The executive vice president of the American Institute of Architects, Robert Ivy, is in damage control mode after releasing a post-election message that said, among others things, that “the AIA and its 89,000 members are committed to working with President-elect Trump to address the issues our country faces, particularly strengthening the nation’s aging infrastructure.” The backlash has been swift—from AIA members, press, non-member architects, and professional design critics alike—pointing out that Ivy’s speedy call for collaboration is tone-deaf and not representative of AIA’s organizational values.
The editorial board of The Architect’s Newspaper took a firm stance, citing the fact that Donald Trump’s campaign was “relatively anemic in terms of specific, actionable policy proposals and objectives,” so Ivy’s assumption that “infrastructure” includes “investments in schools, hospitals, and other public infrastructure” is “purely hallucinogenic and wishful thinking.”
Likewise, Latent Design started the Twitter hashtag #NotMyAIA, which is currently populated with anger over the president-elect’s campaign platform, projected Cabinet appointments, and proposed plan to build a wall along the Mexican–U.S. border.
Ivy released a follow-up statement, as well as a video apology earlier today, expressing that his original statement doesn’t represent the group’s values. AIA President Russell Davidson also promised to embark on a listening tour with the membership.
But the debate raging in the wake of Ivy’s statements raises an important question: What are the architecture profession’s values, and what should architects do when presented with projects that compromise those values?
With the potential for Trump appointees to weaken environmental standards—Myron Ebell, a potential EPA head, is a climate change skeptic—and an official Republican platform that seeks to eliminate some of President Obama’s more progressive housing regulations, many feel incredibly uneasy about working with the new administration.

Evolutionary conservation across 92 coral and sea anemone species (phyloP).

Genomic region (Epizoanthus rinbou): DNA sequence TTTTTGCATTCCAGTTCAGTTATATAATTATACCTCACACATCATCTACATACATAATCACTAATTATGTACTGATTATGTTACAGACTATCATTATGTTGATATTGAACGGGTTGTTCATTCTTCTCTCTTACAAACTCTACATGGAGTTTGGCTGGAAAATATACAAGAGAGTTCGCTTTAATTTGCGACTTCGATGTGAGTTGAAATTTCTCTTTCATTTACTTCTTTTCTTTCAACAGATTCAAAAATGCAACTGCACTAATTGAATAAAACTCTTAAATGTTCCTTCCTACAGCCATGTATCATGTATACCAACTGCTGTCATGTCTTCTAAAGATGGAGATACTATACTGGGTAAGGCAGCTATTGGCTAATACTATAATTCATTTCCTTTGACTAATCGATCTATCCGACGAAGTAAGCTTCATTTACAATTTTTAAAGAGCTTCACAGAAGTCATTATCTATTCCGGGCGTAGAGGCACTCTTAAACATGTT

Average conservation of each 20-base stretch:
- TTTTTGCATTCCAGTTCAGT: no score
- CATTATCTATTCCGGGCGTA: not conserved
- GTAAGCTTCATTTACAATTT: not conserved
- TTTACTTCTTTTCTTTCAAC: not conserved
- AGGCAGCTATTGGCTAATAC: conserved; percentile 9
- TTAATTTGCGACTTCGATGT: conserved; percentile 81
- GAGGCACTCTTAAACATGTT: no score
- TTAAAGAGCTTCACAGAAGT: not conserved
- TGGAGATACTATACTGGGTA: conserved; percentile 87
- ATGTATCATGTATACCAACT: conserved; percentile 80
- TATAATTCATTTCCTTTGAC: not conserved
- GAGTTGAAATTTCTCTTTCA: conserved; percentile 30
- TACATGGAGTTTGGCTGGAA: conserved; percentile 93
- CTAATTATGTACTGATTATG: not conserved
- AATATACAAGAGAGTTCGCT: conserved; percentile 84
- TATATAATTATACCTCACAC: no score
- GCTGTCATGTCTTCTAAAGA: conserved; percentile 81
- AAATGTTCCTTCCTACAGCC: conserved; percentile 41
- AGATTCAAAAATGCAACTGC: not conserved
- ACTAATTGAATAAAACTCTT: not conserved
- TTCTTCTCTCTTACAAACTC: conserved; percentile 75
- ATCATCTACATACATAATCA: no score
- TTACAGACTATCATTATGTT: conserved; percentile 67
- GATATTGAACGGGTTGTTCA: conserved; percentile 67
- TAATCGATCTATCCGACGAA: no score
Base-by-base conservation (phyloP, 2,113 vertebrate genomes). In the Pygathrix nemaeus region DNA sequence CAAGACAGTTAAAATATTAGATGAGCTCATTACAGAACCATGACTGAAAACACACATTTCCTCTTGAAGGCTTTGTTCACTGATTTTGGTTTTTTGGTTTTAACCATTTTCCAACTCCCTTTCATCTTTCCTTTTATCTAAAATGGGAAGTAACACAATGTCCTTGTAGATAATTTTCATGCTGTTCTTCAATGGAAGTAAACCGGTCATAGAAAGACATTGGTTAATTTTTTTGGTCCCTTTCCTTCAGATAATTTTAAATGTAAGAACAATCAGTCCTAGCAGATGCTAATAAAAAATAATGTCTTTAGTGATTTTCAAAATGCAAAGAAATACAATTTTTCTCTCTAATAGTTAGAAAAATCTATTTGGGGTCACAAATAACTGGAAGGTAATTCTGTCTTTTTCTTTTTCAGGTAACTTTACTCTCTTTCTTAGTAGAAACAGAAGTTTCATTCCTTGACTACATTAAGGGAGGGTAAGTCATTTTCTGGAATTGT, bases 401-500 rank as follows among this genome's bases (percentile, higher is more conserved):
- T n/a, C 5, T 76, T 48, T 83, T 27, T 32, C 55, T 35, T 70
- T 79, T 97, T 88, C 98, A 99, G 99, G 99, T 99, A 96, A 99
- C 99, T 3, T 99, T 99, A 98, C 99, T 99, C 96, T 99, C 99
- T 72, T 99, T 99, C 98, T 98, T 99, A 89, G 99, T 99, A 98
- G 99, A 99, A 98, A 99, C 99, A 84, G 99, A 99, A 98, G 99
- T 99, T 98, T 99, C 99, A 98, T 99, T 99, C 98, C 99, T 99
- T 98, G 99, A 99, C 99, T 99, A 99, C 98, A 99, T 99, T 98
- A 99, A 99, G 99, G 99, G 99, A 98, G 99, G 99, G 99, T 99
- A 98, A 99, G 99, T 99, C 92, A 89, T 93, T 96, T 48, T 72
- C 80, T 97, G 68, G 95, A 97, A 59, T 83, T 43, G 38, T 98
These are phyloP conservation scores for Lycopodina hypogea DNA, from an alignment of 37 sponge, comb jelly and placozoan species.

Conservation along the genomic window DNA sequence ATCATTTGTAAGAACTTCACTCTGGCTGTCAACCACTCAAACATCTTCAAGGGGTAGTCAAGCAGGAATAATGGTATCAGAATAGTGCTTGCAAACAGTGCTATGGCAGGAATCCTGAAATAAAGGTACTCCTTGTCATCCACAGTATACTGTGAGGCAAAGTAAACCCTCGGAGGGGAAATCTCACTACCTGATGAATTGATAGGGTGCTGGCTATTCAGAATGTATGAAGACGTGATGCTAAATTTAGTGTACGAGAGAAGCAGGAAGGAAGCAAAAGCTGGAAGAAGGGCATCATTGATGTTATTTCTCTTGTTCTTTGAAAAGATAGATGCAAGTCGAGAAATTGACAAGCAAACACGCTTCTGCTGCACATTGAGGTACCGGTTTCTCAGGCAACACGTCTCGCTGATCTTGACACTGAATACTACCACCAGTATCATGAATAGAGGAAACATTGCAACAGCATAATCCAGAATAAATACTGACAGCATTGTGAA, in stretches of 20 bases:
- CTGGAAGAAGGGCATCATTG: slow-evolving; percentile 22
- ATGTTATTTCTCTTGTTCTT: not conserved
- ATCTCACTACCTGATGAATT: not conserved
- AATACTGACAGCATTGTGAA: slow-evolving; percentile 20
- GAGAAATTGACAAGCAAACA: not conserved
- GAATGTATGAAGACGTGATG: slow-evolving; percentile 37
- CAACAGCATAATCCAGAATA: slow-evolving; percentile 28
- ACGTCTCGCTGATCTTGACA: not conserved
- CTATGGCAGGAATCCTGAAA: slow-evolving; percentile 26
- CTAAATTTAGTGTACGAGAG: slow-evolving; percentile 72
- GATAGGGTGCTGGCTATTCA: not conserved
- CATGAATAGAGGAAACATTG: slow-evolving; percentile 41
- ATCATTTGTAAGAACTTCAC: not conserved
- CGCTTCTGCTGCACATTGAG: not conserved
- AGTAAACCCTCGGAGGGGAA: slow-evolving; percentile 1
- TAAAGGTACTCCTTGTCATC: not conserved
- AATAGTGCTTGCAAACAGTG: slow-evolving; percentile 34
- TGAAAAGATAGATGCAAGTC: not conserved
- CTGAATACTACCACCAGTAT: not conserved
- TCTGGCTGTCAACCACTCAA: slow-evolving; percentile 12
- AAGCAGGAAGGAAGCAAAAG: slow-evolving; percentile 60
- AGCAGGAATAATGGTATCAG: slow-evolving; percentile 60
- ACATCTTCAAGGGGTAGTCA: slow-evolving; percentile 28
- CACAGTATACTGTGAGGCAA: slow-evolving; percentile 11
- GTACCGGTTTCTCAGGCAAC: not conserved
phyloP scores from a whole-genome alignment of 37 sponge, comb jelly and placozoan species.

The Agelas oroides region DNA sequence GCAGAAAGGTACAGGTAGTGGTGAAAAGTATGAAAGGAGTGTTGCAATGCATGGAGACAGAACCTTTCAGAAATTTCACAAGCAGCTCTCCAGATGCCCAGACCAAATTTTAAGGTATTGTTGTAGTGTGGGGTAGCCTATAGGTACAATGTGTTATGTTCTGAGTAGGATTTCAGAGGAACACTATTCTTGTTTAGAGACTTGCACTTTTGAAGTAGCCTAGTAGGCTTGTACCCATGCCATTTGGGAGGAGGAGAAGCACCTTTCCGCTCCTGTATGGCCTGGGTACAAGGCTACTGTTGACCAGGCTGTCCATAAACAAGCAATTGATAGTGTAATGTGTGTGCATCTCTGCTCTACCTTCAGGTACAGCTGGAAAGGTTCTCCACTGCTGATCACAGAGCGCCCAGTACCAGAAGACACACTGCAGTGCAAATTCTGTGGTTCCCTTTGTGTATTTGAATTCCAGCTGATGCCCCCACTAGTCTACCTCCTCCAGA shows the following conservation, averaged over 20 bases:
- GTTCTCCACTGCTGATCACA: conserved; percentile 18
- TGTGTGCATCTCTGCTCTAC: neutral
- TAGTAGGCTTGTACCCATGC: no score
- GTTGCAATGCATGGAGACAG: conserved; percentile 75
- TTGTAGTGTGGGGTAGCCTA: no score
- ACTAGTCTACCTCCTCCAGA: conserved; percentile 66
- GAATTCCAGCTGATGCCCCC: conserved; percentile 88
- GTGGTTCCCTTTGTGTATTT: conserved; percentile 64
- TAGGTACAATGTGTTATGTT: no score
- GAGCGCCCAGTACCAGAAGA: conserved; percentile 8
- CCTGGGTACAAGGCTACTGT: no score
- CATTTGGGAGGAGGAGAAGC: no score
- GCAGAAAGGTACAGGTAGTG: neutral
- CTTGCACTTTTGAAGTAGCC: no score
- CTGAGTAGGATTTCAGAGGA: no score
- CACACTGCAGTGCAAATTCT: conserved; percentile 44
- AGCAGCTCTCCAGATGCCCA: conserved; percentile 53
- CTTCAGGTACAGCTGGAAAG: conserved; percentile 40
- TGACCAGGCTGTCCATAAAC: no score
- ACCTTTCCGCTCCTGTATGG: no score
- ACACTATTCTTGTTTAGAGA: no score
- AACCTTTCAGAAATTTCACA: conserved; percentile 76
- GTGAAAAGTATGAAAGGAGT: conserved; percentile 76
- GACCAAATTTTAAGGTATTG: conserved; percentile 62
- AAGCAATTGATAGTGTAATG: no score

Benjamin Prosky, executive director of AIA New York, says while there is already an AIA codes of ethics, it’s important to respond with a clear declaration of intent.
“We shelter and protect all, that’s what we do,” says Prosky. “We’re not doing infrastructure or schools for some.”
It’s important for those in the profession to voice their core values, he says, and believes the chapter can reaffirm its commitment to serve all. AIA New York leadership reached out to its chapter members this morning with an open letter, asking for suggestions of what to do, how to position the organization, and how to “best respond to the challenges [members] see facing us as a community.”
People don’t want to be spoken for right now, says Prosky, they want to be heard:
“The recent presidential campaign had very violent rhetoric, and we believe that personal dignity is a human right, regardless of nation of origin, gender, or sexuality,” he says. “A candidate, and now a president-elect, who has made an onslaught on any members of our community is an affront.”
The decisions of the president-elect and his administration—at least as far as appointments, regulations, and the scope and scale of potential infrastructure projects—haven’t been formalized yet, and Trump has yet to present any clear-cut plans to execute on his promises.
Prosky believes that rather than speculate, it’s important to take this time to define a code of values, or reiterate current professional codes.
Thomas Jacobs, a founder and organizer of the Architects Advocate Action on Climate Change campaign, a pro-environmental group that launched this summer, believes better organizing around specific issues can make an impact.
“The issue is that AIA keeps taking the stance that we have to be bipartisan, and that completely misses the point that a healthy environment isn’t a partisan issue,” he says. “If the AIA isn’t ready to go there and call out things, we should be doing it.”
He believes Ivy’s statement broke the shock—“it was like throwing a bomb in the crowd”—but he doesn’t think hacking on the AIA is the right move right now.
Architects Advocate Action plans to organize and showcase professional agreement on the issue—“here’s an entire professional group that overwhelmingly agrees”—and eventually target members of Congress to campaign for stricter environmental regulations.
“Right now, we’re in emergency mode,” he says. “But activity in the last couple of days, all the calls and emails, has been amazing.”
Jacobs believes these types of focused campaigns can be applied to any number of issues facing the profession. In the wake of last Tuesday’s election, there aren’t any answers yet. But since pushing back seems to be on the top of people’s minds, he believes it can be a turning point.
“Maybe this becomes known as the moment when architects started to wake up and figure out it’s not possible to be apolitical,” he says.